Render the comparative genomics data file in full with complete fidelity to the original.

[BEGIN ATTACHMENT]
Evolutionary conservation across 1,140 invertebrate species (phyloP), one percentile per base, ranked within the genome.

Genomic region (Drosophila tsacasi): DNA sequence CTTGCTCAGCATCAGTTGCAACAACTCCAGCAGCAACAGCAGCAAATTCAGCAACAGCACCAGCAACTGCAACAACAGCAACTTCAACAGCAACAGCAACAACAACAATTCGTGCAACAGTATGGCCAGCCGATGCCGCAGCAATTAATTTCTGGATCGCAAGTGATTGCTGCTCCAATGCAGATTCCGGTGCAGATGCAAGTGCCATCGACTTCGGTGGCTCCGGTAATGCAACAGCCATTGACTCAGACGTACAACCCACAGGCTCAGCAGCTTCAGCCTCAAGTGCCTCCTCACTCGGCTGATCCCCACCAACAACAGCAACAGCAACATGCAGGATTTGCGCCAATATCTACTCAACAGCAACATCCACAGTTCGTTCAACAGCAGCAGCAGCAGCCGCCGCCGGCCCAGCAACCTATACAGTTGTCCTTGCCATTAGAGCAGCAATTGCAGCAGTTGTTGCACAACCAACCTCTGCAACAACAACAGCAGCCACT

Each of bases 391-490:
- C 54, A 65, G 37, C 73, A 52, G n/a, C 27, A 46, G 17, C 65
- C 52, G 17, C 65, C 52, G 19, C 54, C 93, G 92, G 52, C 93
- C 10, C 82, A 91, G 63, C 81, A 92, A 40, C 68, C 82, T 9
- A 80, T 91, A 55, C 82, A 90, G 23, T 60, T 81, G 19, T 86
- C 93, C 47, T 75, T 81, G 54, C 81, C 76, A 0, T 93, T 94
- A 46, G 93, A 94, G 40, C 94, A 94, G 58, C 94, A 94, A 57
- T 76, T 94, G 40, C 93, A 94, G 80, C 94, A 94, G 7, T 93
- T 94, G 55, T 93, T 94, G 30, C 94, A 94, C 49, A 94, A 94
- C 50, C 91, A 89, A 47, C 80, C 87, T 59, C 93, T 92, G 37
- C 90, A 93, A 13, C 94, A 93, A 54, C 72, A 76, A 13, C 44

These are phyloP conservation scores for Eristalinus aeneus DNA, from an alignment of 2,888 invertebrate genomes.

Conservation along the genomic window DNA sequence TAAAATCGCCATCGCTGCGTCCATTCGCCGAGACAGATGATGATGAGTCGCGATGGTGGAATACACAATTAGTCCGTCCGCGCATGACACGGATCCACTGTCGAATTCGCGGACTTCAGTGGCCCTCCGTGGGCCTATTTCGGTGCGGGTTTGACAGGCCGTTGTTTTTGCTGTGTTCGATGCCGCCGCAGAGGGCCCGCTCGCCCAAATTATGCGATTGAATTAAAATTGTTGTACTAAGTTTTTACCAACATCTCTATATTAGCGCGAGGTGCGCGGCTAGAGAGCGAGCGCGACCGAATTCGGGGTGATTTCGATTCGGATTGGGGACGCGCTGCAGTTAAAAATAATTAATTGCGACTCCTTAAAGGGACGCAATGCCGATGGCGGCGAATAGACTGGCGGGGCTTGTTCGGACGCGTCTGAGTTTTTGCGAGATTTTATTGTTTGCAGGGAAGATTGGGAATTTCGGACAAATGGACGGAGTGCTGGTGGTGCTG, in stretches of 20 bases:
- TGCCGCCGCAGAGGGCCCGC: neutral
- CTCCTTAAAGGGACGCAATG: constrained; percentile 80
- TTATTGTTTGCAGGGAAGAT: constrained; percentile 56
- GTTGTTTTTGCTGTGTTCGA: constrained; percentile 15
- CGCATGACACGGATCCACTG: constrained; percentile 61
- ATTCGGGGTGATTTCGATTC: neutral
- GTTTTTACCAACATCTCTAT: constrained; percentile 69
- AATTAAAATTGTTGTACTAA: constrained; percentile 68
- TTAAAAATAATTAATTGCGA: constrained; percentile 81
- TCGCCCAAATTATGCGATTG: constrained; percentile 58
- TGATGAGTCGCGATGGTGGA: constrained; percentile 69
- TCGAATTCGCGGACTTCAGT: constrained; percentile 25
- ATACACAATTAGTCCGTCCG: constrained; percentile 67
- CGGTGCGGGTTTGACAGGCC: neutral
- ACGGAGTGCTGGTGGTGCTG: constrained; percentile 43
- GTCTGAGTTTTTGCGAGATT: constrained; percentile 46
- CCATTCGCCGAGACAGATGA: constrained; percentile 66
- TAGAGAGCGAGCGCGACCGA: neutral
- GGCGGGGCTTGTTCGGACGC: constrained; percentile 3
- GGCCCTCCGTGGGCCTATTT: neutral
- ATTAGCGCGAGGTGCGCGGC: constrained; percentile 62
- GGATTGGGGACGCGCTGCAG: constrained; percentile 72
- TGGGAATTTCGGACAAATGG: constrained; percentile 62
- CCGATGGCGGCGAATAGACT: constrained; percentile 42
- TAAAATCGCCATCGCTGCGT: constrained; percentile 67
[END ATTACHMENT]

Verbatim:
Evolutionary conservation across 1,140 invertebrate species (phyloP), one percentile per base, ranked within the genome.

Genomic region (Drosophila tsacasi): DNA sequence CTTGCTCAGCATCAGTTGCAACAACTCCAGCAGCAACAGCAGCAAATTCAGCAACAGCACCAGCAACTGCAACAACAGCAACTTCAACAGCAACAGCAACAACAACAATTCGTGCAACAGTATGGCCAGCCGATGCCGCAGCAATTAATTTCTGGATCGCAAGTGATTGCTGCTCCAATGCAGATTCCGGTGCAGATGCAAGTGCCATCGACTTCGGTGGCTCCGGTAATGCAACAGCCATTGACTCAGACGTACAACCCACAGGCTCAGCAGCTTCAGCCTCAAGTGCCTCCTCACTCGGCTGATCCCCACCAACAACAGCAACAGCAACATGCAGGATTTGCGCCAATATCTACTCAACAGCAACATCCACAGTTCGTTCAACAGCAGCAGCAGCAGCCGCCGCCGGCCCAGCAACCTATACAGTTGTCCTTGCCATTAGAGCAGCAATTGCAGCAGTTGTTGCACAACCAACCTCTGCAACAACAACAGCAGCCACT

Each of bases 391-490:
- C 54, A 65, G 37, C 73, A 52, G n/a, C 27, A 46, G 17, C 65
- C 52, G 17, C 65, C 52, G 19, C 54, C 93, G 92, G 52, C 93
- C 10, C 82, A 91, G 63, C 81, A 92, A 40, C 68, C 82, T 9
- A 80, T 91, A 55, C 82, A 90, G 23, T 60, T 81, G 19, T 86
- C 93, C 47, T 75, T 81, G 54, C 81, C 76, A 0, T 93, T 94
- A 46, G 93, A 94, G 40, C 94, A 94, G 58, C 94, A 94, A 57
- T 76, T 94, G 40, C 93, A 94, G 80, C 94, A 94, G 7, T 93
- T 94, G 55, T 93, T 94, G 30, C 94, A 94, C 49, A 94, A 94
- C 50, C 91, A 89, A 47, C 80, C 87, T 59, C 93, T 92, G 37
- C 90, A 93, A 13, C 94, A 93, A 54, C 72, A 76, A 13, C 44

These are phyloP conservation scores for Eristalinus aeneus DNA, from an alignment of 2,888 invertebrate genomes.

Conservation along the genomic window DNA sequence TAAAATCGCCATCGCTGCGTCCATTCGCCGAGACAGATGATGATGAGTCGCGATGGTGGAATACACAATTAGTCCGTCCGCGCATGACACGGATCCACTGTCGAATTCGCGGACTTCAGTGGCCCTCCGTGGGCCTATTTCGGTGCGGGTTTGACAGGCCGTTGTTTTTGCTGTGTTCGATGCCGCCGCAGAGGGCCCGCTCGCCCAAATTATGCGATTGAATTAAAATTGTTGTACTAAGTTTTTACCAACATCTCTATATTAGCGCGAGGTGCGCGGCTAGAGAGCGAGCGCGACCGAATTCGGGGTGATTTCGATTCGGATTGGGGACGCGCTGCAGTTAAAAATAATTAATTGCGACTCCTTAAAGGGACGCAATGCCGATGGCGGCGAATAGACTGGCGGGGCTTGTTCGGACGCGTCTGAGTTTTTGCGAGATTTTATTGTTTGCAGGGAAGATTGGGAATTTCGGACAAATGGACGGAGTGCTGGTGGTGCTG, in stretches of 20 bases:
- TGCCGCCGCAGAGGGCCCGC: neutral
- CTCCTTAAAGGGACGCAATG: constrained; percentile 80
- TTATTGTTTGCAGGGAAGAT: constrained; percentile 56
- GTTGTTTTTGCTGTGTTCGA: constrained; percentile 15
- CGCATGACACGGATCCACTG: constrained; percentile 61
- ATTCGGGGTGATTTCGATTC: neutral
- GTTTTTACCAACATCTCTAT: constrained; percentile 69
- AATTAAAATTGTTGTACTAA: constrained; percentile 68
- TTAAAAATAATTAATTGCGA: constrained; percentile 81
- TCGCCCAAATTATGCGATTG: constrained; percentile 58
- TGATGAGTCGCGATGGTGGA: constrained; percentile 69
- TCGAATTCGCGGACTTCAGT: constrained; percentile 25
- ATACACAATTAGTCCGTCCG: constrained; percentile 67
- CGGTGCGGGTTTGACAGGCC: neutral
- ACGGAGTGCTGGTGGTGCTG: constrained; percentile 43
- GTCTGAGTTTTTGCGAGATT: constrained; percentile 46
- CCATTCGCCGAGACAGATGA: constrained; percentile 66
- TAGAGAGCGAGCGCGACCGA: neutral
- GGCGGGGCTTGTTCGGACGC: constrained; percentile 3
- GGCCCTCCGTGGGCCTATTT: neutral
- ATTAGCGCGAGGTGCGCGGC: constrained; percentile 62
- GGATTGGGGACGCGCTGCAG: constrained; percentile 72
- TGGGAATTTCGGACAAATGG: constrained; percentile 62
- CCGATGGCGGCGAATAGACT: constrained; percentile 42
- TAAAATCGCCATCGCTGCGT: constrained; percentile 67